Coronavirus lockdown to deliver large (but hopefully temporary) shock to the economy and public finances, says analysis


OFFICE for Budget Responsibility has published an illustrative scenario showing how the economic disruption associated with the spread of the coronavirus – and the Government’s policy response – might feed through to the public finances.

Describing one economic scenario where the lockdown lasts for three months, the Office states that in addition to its impact on public health, the coronavirus outbreak will substantially raise public sector net borrowing and debt, primarily reflecting economic disruption.

The Government’s policy response will also have substantial direct budgetary costs, but the measures are designed specifically to support individuals and businesses through this temporary shock and so they should help prevent greater economic and fiscal damage in the long term.

Evidence from past pandemics suggests that the economic impact of the coronavirus will arise much less from people falling ill or dying than from the public health restrictions and social distancing required to limit its spread.

This will reduce demand for goods and services and the ability of businesses and public sector institutions to supply them.

That means lower incomes, less spending and weaker asset prices, all of which reduce tax revenues, while job losses will raise public spending.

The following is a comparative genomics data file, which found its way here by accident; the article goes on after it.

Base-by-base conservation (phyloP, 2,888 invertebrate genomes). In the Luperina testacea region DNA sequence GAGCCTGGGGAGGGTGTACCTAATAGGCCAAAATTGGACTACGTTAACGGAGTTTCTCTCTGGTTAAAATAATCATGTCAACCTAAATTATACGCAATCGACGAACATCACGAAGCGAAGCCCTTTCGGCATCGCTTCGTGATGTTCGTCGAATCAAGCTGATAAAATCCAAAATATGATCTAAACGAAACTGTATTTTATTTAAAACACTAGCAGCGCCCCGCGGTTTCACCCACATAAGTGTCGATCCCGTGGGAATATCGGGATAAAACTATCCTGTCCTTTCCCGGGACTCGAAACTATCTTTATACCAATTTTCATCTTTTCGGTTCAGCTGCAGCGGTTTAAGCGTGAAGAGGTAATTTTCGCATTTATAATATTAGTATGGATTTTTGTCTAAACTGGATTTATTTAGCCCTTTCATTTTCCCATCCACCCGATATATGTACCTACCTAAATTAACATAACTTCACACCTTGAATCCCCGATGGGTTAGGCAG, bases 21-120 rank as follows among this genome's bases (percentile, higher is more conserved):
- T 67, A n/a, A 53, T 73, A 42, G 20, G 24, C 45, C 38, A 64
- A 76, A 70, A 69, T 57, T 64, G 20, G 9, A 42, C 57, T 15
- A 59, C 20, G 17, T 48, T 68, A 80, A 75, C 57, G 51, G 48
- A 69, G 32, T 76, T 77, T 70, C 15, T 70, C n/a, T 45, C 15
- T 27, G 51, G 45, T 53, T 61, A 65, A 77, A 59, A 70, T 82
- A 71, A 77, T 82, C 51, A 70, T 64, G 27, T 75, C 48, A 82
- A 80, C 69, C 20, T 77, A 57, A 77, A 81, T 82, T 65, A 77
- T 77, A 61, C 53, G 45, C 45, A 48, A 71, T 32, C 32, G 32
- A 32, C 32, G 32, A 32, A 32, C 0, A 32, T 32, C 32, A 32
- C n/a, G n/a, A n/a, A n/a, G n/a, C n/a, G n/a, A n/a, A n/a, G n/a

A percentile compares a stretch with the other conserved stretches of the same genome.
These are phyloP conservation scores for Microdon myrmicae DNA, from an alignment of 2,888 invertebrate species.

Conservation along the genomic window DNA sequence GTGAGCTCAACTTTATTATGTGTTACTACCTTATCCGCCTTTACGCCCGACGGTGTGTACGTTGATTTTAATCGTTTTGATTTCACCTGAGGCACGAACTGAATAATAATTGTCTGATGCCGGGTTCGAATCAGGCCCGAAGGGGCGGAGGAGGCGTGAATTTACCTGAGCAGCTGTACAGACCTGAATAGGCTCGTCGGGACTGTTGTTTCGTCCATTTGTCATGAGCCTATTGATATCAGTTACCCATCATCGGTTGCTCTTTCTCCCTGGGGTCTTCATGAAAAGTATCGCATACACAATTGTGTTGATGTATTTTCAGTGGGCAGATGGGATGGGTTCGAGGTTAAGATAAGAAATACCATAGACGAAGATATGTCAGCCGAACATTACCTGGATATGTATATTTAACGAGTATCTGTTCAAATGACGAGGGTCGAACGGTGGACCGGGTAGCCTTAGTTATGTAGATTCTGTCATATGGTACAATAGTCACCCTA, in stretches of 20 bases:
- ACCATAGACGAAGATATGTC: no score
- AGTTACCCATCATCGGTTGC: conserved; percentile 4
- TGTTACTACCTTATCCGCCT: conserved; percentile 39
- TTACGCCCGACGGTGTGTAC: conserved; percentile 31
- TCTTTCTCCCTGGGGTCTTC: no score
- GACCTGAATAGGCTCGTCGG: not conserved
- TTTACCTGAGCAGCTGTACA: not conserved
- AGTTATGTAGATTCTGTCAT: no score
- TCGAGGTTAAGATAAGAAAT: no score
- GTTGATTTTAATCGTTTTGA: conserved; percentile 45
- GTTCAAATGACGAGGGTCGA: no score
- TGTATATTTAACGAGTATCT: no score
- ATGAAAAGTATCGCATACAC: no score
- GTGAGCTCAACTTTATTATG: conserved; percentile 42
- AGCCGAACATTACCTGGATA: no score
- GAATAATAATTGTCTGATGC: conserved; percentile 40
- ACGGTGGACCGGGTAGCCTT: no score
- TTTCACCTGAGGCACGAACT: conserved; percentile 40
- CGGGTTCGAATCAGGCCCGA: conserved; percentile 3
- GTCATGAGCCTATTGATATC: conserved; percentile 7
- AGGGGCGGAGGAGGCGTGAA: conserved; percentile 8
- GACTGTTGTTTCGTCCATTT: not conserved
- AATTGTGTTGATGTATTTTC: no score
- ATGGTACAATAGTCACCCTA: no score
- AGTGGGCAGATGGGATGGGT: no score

The key assumptions and findings of the commentary were:

  • Real GDP falls 35 per cent in the second quarter, but bounces back quickly. Unemployment rises by more than 2 million to 10 per cent in the second quarter, but then declines more slowly than GDP recovers. Policy measures support households and companies’ finances through the shock.
  • Public sector net borrowing increases by £218 billion in 2020-21 relative to the Office’s March Budget forecast (to reach £273 billion or 14 per cent of GDP), before falling back close to forecast in the medium term. That would be the largest single-year deficit since the Second World War.
  • The sharp rise in borrowing this year largely reflects the impact of economic disruption on receipts (with smaller effects from policy measures like the business rates holidays) and policy measures that add to public spending (with smaller effects from higher unemployment).
  • Public sector net debt rises sharply in 2020-21 thanks to lower GDP, higher borrowing and the accounting consequences of the Bank of England’s policy measures. It surpasses 100 per cent of GDP during the year, but ends it at 95 per cent (versus 77 per cent in the Budget forecast) as the economy recovers. It remains 10 per cent of GDP above the Budget forecast in 2024-25.


The entire report can be read here